Tesserae and Rabbits find lost Roman Villas

africanFebruary 28, 2009

I recently visited the restored Roman Villa at Chedsworth, England in the Cotswold hills. They had some very beautiful mosaics in the restored bath houses and dining rooms, dating back from between the 2nd and 4th centuries AD.

I was told that burrowing rabbits and other animals are often responsible, for bringing loose tesserae blocks to the surface, which result in long burried villas and other buildings being discovered. Chedworth villa, itself, was discovered by two men who were trying to retrieve a ferret, while rabbit hunting.

Here is a link that might be useful: Roman Mosaics

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Calamity_J

Isn't it amazing that something made so long ago has lasted this long...I think we should research and find their mortar recipe!!!lol! seriously tho....

    Bookmark   March 1, 2009 at 2:21PM
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daisyme

What an interesting bit of information. Thanks for sharing both what you learned and this great site to explore!

Daisy

    Bookmark   March 1, 2009 at 6:27PM
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cindiloo

Ditto!

    Bookmark   March 3, 2009 at 1:06PM
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african

Thanks for the kind words - what amazed me about the brilliant mosaics at Chedworth Villa, was how professionally they had been done. After all, Britain was a very remote and fairly poor part of the empire in this period and Chedworth itself was not near any big city or town.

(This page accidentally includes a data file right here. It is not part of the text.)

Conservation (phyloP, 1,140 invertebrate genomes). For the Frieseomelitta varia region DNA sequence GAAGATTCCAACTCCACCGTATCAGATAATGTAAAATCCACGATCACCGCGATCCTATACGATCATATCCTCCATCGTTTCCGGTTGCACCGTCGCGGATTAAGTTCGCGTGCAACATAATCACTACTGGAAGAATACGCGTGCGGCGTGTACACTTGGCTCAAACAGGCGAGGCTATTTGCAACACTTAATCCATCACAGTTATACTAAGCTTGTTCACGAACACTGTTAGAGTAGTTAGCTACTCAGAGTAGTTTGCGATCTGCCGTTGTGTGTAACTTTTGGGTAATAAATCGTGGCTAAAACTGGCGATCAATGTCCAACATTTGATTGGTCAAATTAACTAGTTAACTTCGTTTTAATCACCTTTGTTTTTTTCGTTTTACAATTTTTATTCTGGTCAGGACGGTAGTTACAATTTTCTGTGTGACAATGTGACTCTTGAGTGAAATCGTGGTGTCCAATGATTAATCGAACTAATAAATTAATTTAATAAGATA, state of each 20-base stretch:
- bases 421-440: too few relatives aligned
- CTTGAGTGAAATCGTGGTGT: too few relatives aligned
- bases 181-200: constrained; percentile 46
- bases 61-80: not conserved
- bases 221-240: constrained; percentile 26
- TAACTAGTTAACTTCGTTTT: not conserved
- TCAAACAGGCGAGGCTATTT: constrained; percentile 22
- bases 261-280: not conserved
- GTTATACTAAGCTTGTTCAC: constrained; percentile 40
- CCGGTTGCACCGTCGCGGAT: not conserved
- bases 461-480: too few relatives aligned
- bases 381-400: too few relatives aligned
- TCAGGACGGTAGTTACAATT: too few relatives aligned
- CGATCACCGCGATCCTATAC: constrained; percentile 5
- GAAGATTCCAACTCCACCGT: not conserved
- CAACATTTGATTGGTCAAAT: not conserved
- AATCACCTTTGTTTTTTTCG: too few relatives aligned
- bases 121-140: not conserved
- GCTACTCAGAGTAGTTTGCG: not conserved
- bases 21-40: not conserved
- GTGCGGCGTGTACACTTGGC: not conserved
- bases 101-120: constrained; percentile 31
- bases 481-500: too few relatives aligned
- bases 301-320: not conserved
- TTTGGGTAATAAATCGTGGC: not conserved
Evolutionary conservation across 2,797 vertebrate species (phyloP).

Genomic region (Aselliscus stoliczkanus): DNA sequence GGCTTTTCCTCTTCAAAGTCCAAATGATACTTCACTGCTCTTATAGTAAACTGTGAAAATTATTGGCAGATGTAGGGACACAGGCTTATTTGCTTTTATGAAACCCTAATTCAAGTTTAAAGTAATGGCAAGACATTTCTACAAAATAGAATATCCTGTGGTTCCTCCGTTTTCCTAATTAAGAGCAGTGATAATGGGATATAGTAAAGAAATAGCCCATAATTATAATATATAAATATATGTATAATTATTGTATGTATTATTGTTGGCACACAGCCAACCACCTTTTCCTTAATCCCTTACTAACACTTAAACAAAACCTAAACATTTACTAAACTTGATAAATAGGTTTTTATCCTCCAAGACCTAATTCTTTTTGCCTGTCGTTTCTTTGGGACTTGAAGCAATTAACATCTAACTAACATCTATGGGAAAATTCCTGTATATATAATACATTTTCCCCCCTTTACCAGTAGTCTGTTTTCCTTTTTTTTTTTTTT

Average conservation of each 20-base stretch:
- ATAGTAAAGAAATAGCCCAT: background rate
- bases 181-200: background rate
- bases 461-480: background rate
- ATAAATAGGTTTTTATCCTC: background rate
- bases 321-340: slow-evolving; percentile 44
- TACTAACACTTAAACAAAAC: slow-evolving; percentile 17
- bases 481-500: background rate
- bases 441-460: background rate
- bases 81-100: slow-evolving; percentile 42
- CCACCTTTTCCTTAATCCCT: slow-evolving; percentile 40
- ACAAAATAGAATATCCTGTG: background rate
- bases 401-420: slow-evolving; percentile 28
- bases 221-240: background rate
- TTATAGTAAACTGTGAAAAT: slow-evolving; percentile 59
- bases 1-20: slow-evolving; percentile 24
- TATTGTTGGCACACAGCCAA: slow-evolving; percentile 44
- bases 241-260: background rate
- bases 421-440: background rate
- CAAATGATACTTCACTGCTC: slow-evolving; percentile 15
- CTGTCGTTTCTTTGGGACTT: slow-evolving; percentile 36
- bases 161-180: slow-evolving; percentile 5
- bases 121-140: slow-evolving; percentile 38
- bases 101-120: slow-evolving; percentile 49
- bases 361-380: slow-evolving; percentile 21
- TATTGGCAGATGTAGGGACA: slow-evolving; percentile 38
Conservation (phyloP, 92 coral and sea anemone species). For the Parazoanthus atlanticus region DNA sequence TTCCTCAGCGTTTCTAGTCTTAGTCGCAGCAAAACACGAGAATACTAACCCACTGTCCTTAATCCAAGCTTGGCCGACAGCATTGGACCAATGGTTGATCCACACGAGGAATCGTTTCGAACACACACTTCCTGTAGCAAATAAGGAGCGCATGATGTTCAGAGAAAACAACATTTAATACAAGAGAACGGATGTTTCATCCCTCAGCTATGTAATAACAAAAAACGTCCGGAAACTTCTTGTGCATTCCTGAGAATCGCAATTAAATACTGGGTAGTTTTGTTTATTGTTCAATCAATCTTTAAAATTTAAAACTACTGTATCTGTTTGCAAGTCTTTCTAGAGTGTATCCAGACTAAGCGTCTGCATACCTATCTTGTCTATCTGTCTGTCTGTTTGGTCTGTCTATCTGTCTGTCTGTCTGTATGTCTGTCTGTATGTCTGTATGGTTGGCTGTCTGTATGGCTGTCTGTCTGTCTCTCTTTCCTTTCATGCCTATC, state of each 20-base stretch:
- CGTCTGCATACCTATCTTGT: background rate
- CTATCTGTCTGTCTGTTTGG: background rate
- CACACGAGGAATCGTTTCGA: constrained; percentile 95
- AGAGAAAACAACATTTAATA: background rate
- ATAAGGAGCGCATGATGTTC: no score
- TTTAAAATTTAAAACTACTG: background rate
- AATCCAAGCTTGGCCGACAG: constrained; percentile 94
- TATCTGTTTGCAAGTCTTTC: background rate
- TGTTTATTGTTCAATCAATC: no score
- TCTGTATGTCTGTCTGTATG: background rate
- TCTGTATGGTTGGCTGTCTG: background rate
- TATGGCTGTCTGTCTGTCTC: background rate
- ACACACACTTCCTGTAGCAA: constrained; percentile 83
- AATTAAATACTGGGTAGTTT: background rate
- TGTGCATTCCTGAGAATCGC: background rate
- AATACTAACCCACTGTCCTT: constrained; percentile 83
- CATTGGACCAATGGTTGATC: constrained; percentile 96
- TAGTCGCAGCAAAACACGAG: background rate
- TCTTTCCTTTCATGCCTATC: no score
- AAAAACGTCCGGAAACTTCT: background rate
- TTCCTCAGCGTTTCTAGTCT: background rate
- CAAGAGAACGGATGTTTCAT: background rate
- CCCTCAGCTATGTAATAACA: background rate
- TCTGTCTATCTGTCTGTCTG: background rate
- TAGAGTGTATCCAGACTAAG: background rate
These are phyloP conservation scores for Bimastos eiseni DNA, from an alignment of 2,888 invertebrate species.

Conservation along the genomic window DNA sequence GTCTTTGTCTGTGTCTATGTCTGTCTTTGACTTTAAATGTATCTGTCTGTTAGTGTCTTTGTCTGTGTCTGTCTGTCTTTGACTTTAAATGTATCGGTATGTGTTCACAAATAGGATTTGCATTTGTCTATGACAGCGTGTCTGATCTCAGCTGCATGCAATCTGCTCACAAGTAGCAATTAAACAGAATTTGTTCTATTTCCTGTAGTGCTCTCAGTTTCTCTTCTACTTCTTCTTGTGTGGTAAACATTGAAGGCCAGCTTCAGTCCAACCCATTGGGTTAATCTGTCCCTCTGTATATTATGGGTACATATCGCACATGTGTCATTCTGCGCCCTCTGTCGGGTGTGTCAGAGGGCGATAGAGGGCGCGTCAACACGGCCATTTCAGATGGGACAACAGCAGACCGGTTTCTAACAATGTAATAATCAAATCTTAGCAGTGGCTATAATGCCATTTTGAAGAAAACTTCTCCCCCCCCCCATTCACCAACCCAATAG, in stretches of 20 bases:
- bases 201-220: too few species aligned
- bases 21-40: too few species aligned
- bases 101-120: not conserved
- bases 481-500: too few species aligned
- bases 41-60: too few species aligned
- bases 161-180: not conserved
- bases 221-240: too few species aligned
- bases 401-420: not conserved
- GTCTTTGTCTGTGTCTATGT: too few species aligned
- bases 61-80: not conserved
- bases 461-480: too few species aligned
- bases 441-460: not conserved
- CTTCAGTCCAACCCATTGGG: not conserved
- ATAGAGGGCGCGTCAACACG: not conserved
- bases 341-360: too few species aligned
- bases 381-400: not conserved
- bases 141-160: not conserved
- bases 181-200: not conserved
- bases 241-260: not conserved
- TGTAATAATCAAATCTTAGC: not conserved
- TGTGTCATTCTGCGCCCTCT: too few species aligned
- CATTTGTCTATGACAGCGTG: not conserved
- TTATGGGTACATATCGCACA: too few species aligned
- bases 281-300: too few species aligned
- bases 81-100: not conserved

The owners of the estate must have been wealthy as they had not one but two good sized bath suites with steam rooms, saunas and hot and cold pools and they also had underfloor heating throughout the dining and living rooms. I'm sure that the mosaic artists must have been imported from overseas - the work was just too professional for a frontier province .

Here is a link that might be useful: Roman Mosaics

    Bookmark   March 7, 2009 at 6:07PM
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foxrosefl

Thank you for sharing your experience and the site, very informative. We will be going to Germany early fall, and just decided to take a side trip to Italy, so this info is very timely. We will be in the Emilia-Romagna (Parma, Bologna) region, which also has many mosaic treasures. I am planning on a day in Ravenna. -- After reading your link I'm even more excited. Your trip to Britain must have been very enjoyable!

    Bookmark   March 8, 2009 at 12:02PM
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african

Hi foxrosefl

I envy you your trip to Italy. I spent some time in Rome last summer - What an experience!

I regret that I've never been to Ravenna, which was the last hide away of Romulus Augustus, the final Emperor of the Western Empire, and was the Western capital after the fall of Rome, until it finally fell to the Goths under Oadacer, in the 5th cenury AD.